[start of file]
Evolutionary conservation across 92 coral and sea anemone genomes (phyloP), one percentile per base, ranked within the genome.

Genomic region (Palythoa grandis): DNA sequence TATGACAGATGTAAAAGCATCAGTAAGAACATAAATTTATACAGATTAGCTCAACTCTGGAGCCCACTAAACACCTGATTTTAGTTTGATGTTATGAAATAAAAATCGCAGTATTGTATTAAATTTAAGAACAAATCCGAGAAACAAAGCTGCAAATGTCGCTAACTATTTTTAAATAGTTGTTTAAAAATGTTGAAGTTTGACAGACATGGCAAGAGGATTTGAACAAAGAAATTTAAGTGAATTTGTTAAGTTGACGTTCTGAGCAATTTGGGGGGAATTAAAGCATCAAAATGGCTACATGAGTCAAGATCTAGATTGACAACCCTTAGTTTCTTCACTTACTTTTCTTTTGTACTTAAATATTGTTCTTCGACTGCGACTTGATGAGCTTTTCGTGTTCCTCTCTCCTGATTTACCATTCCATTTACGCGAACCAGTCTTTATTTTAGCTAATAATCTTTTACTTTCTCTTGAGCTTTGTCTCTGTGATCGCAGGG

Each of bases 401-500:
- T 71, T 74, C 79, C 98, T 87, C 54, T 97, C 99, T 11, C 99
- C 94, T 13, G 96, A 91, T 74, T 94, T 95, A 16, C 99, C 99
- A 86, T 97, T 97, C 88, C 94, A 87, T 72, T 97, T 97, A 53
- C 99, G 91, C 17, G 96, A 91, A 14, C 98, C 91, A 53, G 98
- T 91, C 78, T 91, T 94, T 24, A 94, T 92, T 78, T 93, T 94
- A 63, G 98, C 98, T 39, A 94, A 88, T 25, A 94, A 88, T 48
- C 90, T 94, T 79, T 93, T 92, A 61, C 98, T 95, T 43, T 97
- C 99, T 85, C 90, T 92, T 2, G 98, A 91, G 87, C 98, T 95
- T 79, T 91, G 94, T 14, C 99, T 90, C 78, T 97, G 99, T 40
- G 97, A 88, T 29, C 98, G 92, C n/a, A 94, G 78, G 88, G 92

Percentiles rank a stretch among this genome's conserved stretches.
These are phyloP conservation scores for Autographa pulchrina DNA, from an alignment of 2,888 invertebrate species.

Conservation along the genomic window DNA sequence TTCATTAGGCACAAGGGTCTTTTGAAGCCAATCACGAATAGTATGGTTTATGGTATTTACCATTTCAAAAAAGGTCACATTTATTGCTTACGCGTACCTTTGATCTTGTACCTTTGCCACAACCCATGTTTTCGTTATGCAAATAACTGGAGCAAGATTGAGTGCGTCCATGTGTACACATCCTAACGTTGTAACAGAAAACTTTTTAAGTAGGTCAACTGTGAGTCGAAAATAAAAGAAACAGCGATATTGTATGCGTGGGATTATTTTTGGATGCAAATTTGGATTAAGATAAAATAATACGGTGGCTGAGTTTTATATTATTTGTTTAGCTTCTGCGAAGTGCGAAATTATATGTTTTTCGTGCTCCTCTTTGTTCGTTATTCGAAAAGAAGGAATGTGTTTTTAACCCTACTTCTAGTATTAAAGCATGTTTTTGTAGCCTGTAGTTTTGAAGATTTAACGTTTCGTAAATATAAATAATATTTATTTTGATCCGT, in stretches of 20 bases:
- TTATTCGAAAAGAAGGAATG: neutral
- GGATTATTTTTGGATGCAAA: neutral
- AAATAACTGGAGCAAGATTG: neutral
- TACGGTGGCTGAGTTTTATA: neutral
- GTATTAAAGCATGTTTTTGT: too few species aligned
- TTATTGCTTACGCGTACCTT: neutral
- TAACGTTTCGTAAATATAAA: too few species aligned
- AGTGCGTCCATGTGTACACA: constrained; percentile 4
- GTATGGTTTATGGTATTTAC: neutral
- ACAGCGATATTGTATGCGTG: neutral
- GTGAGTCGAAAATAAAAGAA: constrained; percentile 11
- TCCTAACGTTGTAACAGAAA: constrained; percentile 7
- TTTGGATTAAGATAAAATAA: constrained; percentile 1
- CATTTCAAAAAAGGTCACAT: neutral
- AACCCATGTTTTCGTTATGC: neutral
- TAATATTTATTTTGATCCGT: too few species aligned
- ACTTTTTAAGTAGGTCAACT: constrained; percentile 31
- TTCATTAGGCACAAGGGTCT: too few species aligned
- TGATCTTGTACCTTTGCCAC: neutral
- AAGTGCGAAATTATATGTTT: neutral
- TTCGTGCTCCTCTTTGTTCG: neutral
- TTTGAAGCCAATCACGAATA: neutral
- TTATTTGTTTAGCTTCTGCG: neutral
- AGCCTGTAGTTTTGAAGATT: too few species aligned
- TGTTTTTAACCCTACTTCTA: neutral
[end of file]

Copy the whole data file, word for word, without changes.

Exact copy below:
Evolutionary conservation across 92 coral and sea anemone genomes (phyloP), one percentile per base, ranked within the genome.

Genomic region (Palythoa grandis): DNA sequence TATGACAGATGTAAAAGCATCAGTAAGAACATAAATTTATACAGATTAGCTCAACTCTGGAGCCCACTAAACACCTGATTTTAGTTTGATGTTATGAAATAAAAATCGCAGTATTGTATTAAATTTAAGAACAAATCCGAGAAACAAAGCTGCAAATGTCGCTAACTATTTTTAAATAGTTGTTTAAAAATGTTGAAGTTTGACAGACATGGCAAGAGGATTTGAACAAAGAAATTTAAGTGAATTTGTTAAGTTGACGTTCTGAGCAATTTGGGGGGAATTAAAGCATCAAAATGGCTACATGAGTCAAGATCTAGATTGACAACCCTTAGTTTCTTCACTTACTTTTCTTTTGTACTTAAATATTGTTCTTCGACTGCGACTTGATGAGCTTTTCGTGTTCCTCTCTCCTGATTTACCATTCCATTTACGCGAACCAGTCTTTATTTTAGCTAATAATCTTTTACTTTCTCTTGAGCTTTGTCTCTGTGATCGCAGGG

Each of bases 401-500:
- T 71, T 74, C 79, C 98, T 87, C 54, T 97, C 99, T 11, C 99
- C 94, T 13, G 96, A 91, T 74, T 94, T 95, A 16, C 99, C 99
- A 86, T 97, T 97, C 88, C 94, A 87, T 72, T 97, T 97, A 53
- C 99, G 91, C 17, G 96, A 91, A 14, C 98, C 91, A 53, G 98
- T 91, C 78, T 91, T 94, T 24, A 94, T 92, T 78, T 93, T 94
- A 63, G 98, C 98, T 39, A 94, A 88, T 25, A 94, A 88, T 48
- C 90, T 94, T 79, T 93, T 92, A 61, C 98, T 95, T 43, T 97
- C 99, T 85, C 90, T 92, T 2, G 98, A 91, G 87, C 98, T 95
- T 79, T 91, G 94, T 14, C 99, T 90, C 78, T 97, G 99, T 40
- G 97, A 88, T 29, C 98, G 92, C n/a, A 94, G 78, G 88, G 92

Percentiles rank a stretch among this genome's conserved stretches.
These are phyloP conservation scores for Autographa pulchrina DNA, from an alignment of 2,888 invertebrate species.

Conservation along the genomic window DNA sequence TTCATTAGGCACAAGGGTCTTTTGAAGCCAATCACGAATAGTATGGTTTATGGTATTTACCATTTCAAAAAAGGTCACATTTATTGCTTACGCGTACCTTTGATCTTGTACCTTTGCCACAACCCATGTTTTCGTTATGCAAATAACTGGAGCAAGATTGAGTGCGTCCATGTGTACACATCCTAACGTTGTAACAGAAAACTTTTTAAGTAGGTCAACTGTGAGTCGAAAATAAAAGAAACAGCGATATTGTATGCGTGGGATTATTTTTGGATGCAAATTTGGATTAAGATAAAATAATACGGTGGCTGAGTTTTATATTATTTGTTTAGCTTCTGCGAAGTGCGAAATTATATGTTTTTCGTGCTCCTCTTTGTTCGTTATTCGAAAAGAAGGAATGTGTTTTTAACCCTACTTCTAGTATTAAAGCATGTTTTTGTAGCCTGTAGTTTTGAAGATTTAACGTTTCGTAAATATAAATAATATTTATTTTGATCCGT, in stretches of 20 bases:
- TTATTCGAAAAGAAGGAATG: neutral
- GGATTATTTTTGGATGCAAA: neutral
- AAATAACTGGAGCAAGATTG: neutral
- TACGGTGGCTGAGTTTTATA: neutral
- GTATTAAAGCATGTTTTTGT: too few species aligned
- TTATTGCTTACGCGTACCTT: neutral
- TAACGTTTCGTAAATATAAA: too few species aligned
- AGTGCGTCCATGTGTACACA: constrained; percentile 4
- GTATGGTTTATGGTATTTAC: neutral
- ACAGCGATATTGTATGCGTG: neutral
- GTGAGTCGAAAATAAAAGAA: constrained; percentile 11
- TCCTAACGTTGTAACAGAAA: constrained; percentile 7
- TTTGGATTAAGATAAAATAA: constrained; percentile 1
- CATTTCAAAAAAGGTCACAT: neutral
- AACCCATGTTTTCGTTATGC: neutral
- TAATATTTATTTTGATCCGT: too few species aligned
- ACTTTTTAAGTAGGTCAACT: constrained; percentile 31
- TTCATTAGGCACAAGGGTCT: too few species aligned
- TGATCTTGTACCTTTGCCAC: neutral
- AAGTGCGAAATTATATGTTT: neutral
- TTCGTGCTCCTCTTTGTTCG: neutral
- TTTGAAGCCAATCACGAATA: neutral
- TTATTTGTTTAGCTTCTGCG: neutral
- AGCCTGTAGTTTTGAAGATT: too few species aligned
- TGTTTTTAACCCTACTTCTA: neutral